Author(s): Liliane Gschwind aff1 aff2 , Victoria Rollason [*] aff1 , Françoise Boehlen aff3 , Michela Rebsamen aff4 , Christophe Combescure aff5 , Alain Matthey aff1 , Pascal Bonnabry aff2 aff6 , Pierre Dayer aff1 , Jules Alexandre Desmeules aff1
ABCB1 ; acenocoumarol; drug transporter; gene polymorphism; pharmacogenetics; P-glycoprotein; vitamin K antagonists
Acenocoumarol is a vitamin K antagonist (VKA) used in some European countries and the most frequently prescribed oral anticoagulant in the University Hospitals of Geneva (Switzerland). As warfarin, acenocoumarol is mainly used for the prevention and the treatment of thromboembolic disorders. VKAs have a narrow therapeutic index and are characterized by a large interpatient variability in the dose required to achieve target anticoagulation. These characteristics make VKAs treatment difficult to handle and require frequent controls of the anticoagulant effect by measuring the international normalized ratio (INR) to avoid bleeding and thrombotic complications, which are the most common expected adverse drug reactions with this class of drugs [1 ].
Although all VKAs share the same pharmacological properties and chemical structure, their pharmacokinetic properties differ significantly. CYP2C9 is the main enzyme responsible for the metabolism of acenocoumarol, CYP1A2 and CYP2C19 being minor metabolic pathways [2 ]. Unlike warfarin, acenocoumarol is not metabolized by CYP3A4 [3 ].
Several factors including age, sex, comorbidities and concomitant drugs have been shown to contribute to the variability in the anticoagulant effect of VKAs [4,5 ]. There is also extensive evidence that a large part of their variability can be explained by genetic factors especially polymorphisms in the VKORC1 gene coding for the vitamin K epoxide reductase (the main target for VKAs) and the CYP2C9 gene [6-8 ]. Although, the large majority of pharmacogenetic studies refer to warfarin, CYP2C9 and VKORC1 polymorphisms have also been reported to have an impact on acenocoumarol treatment. These polymorphisms have been associated with lower dose requirements, higher frequency of overanticoagulation and bleeding and an unstable anticoagulant response particularly at the initiation of therapy [ 9-11 ].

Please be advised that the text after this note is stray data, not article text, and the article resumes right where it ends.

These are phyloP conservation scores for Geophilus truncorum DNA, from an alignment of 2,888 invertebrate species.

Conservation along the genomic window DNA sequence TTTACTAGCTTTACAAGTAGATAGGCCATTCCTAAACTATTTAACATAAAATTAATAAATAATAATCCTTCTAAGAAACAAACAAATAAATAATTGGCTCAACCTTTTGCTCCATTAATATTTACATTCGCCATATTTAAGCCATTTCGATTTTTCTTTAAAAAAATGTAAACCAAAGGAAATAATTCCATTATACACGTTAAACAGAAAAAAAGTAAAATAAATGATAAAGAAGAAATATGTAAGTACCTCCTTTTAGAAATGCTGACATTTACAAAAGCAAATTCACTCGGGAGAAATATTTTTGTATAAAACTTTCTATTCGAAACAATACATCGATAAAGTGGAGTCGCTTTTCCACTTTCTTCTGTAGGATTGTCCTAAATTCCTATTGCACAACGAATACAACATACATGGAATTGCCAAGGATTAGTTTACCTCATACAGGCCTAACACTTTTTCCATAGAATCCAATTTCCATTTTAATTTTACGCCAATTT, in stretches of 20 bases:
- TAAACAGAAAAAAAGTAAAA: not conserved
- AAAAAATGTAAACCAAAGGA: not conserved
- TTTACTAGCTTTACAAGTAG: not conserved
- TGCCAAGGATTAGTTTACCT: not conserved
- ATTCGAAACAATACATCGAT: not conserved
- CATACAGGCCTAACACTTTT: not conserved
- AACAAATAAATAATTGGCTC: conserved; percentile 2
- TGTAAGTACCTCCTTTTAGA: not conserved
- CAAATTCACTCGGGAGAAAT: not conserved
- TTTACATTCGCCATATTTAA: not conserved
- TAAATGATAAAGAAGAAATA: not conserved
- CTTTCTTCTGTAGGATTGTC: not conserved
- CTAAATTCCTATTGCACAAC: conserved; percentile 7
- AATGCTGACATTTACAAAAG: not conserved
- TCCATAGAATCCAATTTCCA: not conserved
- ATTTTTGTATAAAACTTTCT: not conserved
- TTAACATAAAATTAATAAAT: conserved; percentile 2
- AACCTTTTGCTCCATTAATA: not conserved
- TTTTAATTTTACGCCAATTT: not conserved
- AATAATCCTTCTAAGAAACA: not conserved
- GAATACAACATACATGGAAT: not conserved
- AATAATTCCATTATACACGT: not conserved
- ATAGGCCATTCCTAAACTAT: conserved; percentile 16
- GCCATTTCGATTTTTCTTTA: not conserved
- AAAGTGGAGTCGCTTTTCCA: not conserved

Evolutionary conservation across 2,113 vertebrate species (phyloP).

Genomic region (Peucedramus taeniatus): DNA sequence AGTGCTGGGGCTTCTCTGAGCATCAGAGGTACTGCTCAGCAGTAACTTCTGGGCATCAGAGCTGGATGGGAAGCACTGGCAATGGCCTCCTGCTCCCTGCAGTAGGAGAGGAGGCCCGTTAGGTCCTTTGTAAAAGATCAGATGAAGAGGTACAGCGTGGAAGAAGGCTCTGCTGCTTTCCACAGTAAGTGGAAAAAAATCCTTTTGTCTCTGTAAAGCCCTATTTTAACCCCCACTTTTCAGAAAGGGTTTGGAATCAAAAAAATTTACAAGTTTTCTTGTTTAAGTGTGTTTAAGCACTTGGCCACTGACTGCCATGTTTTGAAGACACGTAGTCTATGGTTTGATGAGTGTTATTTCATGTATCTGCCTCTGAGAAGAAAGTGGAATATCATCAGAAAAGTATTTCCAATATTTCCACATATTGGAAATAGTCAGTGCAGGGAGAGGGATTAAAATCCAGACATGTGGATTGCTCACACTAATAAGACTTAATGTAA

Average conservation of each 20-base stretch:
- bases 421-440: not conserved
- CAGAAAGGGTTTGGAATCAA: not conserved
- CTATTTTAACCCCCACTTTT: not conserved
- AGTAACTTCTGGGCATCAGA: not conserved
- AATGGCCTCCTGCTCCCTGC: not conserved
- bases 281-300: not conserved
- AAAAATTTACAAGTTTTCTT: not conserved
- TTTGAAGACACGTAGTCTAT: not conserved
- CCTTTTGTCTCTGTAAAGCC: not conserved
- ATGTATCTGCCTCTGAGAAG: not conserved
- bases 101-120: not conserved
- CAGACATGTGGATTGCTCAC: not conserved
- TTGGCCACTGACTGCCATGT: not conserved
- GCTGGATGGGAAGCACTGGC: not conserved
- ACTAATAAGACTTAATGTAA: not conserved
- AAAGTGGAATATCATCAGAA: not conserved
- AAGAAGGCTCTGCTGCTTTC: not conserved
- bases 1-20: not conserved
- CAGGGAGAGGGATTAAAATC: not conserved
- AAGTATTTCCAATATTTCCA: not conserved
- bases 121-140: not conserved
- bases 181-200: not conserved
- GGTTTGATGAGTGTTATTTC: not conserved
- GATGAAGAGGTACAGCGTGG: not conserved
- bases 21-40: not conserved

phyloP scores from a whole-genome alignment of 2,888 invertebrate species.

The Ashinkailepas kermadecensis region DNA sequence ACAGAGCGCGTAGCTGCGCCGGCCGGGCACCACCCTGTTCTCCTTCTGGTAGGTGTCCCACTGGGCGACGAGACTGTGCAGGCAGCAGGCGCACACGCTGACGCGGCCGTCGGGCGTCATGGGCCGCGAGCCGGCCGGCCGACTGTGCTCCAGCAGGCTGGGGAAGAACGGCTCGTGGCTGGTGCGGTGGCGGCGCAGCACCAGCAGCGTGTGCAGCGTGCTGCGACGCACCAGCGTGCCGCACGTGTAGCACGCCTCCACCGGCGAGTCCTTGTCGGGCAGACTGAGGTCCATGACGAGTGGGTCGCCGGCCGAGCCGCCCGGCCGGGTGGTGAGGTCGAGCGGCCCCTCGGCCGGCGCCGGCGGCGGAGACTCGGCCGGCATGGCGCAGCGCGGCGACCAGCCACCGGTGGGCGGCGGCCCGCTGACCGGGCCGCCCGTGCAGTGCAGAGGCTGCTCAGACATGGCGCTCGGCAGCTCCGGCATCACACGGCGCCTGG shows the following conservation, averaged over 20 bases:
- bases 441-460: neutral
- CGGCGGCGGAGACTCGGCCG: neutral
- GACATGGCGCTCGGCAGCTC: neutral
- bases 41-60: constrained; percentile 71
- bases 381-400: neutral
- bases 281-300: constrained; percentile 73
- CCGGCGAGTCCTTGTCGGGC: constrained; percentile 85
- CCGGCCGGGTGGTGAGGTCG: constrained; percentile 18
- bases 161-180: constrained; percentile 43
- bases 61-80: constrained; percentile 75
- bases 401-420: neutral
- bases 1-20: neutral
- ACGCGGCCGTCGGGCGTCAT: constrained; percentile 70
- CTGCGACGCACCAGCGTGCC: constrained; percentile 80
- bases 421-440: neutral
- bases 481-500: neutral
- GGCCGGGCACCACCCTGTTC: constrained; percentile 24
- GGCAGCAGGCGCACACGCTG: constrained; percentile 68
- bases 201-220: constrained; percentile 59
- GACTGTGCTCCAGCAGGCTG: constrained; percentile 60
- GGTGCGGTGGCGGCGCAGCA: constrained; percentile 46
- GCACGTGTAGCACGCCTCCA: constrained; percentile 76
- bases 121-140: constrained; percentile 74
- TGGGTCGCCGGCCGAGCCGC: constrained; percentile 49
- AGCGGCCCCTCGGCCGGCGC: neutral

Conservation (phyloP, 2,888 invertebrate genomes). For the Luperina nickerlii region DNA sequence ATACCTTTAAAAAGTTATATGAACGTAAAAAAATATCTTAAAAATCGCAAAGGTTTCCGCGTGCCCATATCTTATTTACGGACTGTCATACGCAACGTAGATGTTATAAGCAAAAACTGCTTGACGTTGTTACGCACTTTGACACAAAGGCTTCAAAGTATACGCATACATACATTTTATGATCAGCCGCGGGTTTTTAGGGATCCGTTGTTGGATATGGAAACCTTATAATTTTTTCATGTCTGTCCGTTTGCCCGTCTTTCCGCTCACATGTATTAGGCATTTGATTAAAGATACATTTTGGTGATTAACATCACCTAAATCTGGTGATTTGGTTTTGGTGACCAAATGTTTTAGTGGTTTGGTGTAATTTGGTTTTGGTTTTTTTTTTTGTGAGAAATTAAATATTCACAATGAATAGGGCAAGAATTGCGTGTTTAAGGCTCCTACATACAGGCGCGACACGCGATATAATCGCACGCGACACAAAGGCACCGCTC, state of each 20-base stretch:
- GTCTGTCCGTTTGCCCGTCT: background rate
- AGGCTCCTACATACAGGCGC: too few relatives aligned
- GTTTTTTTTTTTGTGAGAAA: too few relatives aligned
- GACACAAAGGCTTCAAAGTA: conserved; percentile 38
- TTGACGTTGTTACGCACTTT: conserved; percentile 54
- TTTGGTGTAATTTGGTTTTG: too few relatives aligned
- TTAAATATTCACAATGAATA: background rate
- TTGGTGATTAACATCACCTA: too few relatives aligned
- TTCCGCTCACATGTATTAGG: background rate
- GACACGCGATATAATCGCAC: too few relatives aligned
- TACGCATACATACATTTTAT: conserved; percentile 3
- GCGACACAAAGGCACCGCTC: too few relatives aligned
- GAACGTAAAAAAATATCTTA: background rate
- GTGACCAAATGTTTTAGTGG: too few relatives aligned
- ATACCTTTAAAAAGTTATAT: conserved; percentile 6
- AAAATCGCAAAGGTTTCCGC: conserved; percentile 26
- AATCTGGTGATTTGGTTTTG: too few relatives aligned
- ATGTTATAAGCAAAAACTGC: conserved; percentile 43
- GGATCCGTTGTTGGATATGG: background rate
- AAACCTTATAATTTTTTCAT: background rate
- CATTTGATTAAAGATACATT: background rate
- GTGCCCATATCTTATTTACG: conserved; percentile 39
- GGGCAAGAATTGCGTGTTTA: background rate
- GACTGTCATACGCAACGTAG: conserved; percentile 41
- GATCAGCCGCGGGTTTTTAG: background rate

P-glycoprotein (P-gp), a potent efflux pump, is expressed in the apical membrane of many secretory cells localized in the intestine, liver, kidney, blood-brain barrier and placenta were the normal function involves the excretion of drugs [12 ]. P-gp also plays a critical role in drug disposition. P-gp is encoded by the ABCB1 gene previously called MDR1 , for which more than 100 SNPs have been identified in the coding region [ 13 ]. Three of these SNPs are common in most ethnic groups and have demonstrated a strong linkage disequilibrium: the synonymous transition at nucleotide c.3435C[greater than]T (Ile1145Ile) in exon 26, the nonsynonymous triallelic transition c.2677G[greater than]T/A resulting in two possible amino acid changes (p.Ala893Ser/Thr) in exon 21 and the synonymous transition c.1236C[greater than]T (p.Gly411Gly) in exon 12 [14 ]. The impact of these polymorphisms on ABCB 1 mRNA levels, P-gp expression or activity in various tissues, as well as on the pharmacokinetics of different substrates remains discussed [15 ]. Regarding VKAs, a few studies have shown preliminary evidence that P-gp could contribute to warfarin or acenocoumarol sensitivity but results remain conflicting [16-20 ].